And those who profess this higher humanitarianism might also remember what they said—and what they did not say—when Arab leaders committed far greater atrocities on Arab people than the Israelis ever committed upon the Palestinians. Who among them condemned Saddam Hussein’s atrocities over the years? Which of their leaders has raised the alarms about the most serious human-rights violations in Iran? And who among these Arab humanitarians have condemned the horrible treatment of women in so many Muslim societies? The daily treatment of women throughout a good deal of the Arab world is far worse than the Israeli treatment of Palestinians. The Israelis are no angels in how they treat the Palestinians, but their record is far, far better than how most Arab leaders treat their own people. So, even if George Mitchell listened in his most careful way, he heard nothing about these Arab inhumanities from the Arabs.
Yes, Arab leaders want American leadership essentially to correct what they regard as Israeli sins, but they haven’t begun to understand that no American president ever would or should do as Arab leaders wish. Past American presidents have leaned on Israelis as well as Arabs to make concessions, and I’m sure the Obama administration will do the same. But what the Arabs and Palestinians will have to understand is that they will have to give some important things as well as receive some important things.
What everybody is going to have to understand in the immediate future is that American leadership can’t simply or mainly be about twisting Israeli and Palestinian arms. Those arms are not twistable in the current circumstances. Too many bad things have happened on all sides to allow for the necessary political compromises.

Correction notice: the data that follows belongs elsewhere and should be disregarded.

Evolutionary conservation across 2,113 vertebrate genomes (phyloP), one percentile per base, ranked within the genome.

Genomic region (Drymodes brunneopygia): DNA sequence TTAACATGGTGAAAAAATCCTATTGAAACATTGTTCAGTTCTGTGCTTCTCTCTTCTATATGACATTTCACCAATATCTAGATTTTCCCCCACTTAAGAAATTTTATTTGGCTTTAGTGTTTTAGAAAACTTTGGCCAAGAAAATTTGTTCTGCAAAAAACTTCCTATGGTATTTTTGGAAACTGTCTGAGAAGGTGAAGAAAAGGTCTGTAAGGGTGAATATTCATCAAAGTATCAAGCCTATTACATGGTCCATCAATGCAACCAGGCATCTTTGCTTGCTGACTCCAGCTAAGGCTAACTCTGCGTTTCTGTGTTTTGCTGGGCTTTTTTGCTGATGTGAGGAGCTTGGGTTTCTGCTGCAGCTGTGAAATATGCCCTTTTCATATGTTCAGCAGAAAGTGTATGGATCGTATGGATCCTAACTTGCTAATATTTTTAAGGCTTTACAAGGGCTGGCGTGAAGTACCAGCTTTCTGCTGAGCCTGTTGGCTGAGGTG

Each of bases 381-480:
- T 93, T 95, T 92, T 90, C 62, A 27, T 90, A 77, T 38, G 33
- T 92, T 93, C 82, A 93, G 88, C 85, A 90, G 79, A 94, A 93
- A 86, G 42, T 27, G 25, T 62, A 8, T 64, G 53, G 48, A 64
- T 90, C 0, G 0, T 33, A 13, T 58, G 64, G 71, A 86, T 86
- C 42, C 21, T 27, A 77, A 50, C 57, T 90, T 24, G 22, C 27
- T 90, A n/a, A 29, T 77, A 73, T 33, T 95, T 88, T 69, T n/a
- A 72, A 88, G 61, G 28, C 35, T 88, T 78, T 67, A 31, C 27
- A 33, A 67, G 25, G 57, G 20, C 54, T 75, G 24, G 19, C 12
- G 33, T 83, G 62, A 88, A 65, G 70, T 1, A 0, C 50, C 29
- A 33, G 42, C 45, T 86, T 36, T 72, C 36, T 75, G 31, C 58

It is an iron law of international negotiations that one should not expect at the negotiating table what cannot be supported in the larger political arena. Negotiators can make compromises only when they are politically possible and politically supportable. And needed compromises are more difficult to come by today than they have been for many years. The political strength of those who favor compromise has been severely weakened on both sides, and the political fortunes of those who want to just dig in their heels have greatly increased.
Thus, the next big step in American leadership is not once again to parade Israelis and Palestinians to the negotiating table where they can only fail in the foreseeable future, but to work with both sides to build from scratch the political power of those who would fight for peace and make compromises possible at the negotiating table.
In other words, America’s main diplomatic track must be to do in the Holy Land what the British and the Americans did in Northern Ireland—to strengthen the hand of peace groups such as women’s groups and businesses. These are the actors who eventually put pressure upon Irish and Protestant leaders to make settlements in Northern Ireland and to reassure those leaders that they could make such concessions and survive politically. This is the groundbreaking task that lies ahead for George Mitchell (who negotiated and understands the lessons of Northern Ireland), the Obama administration, and the U.S. if they are to lead both Palestinian and Israeli parties to their promised lands.
Leslie H. Gelb, a former New York Times columnist and senior government official, is author of the forthcoming HarperCollins book Power Rules: How Common Sense Can Rescue American Foreign Policy. He is president emeritus of the Council on Foreign Relations.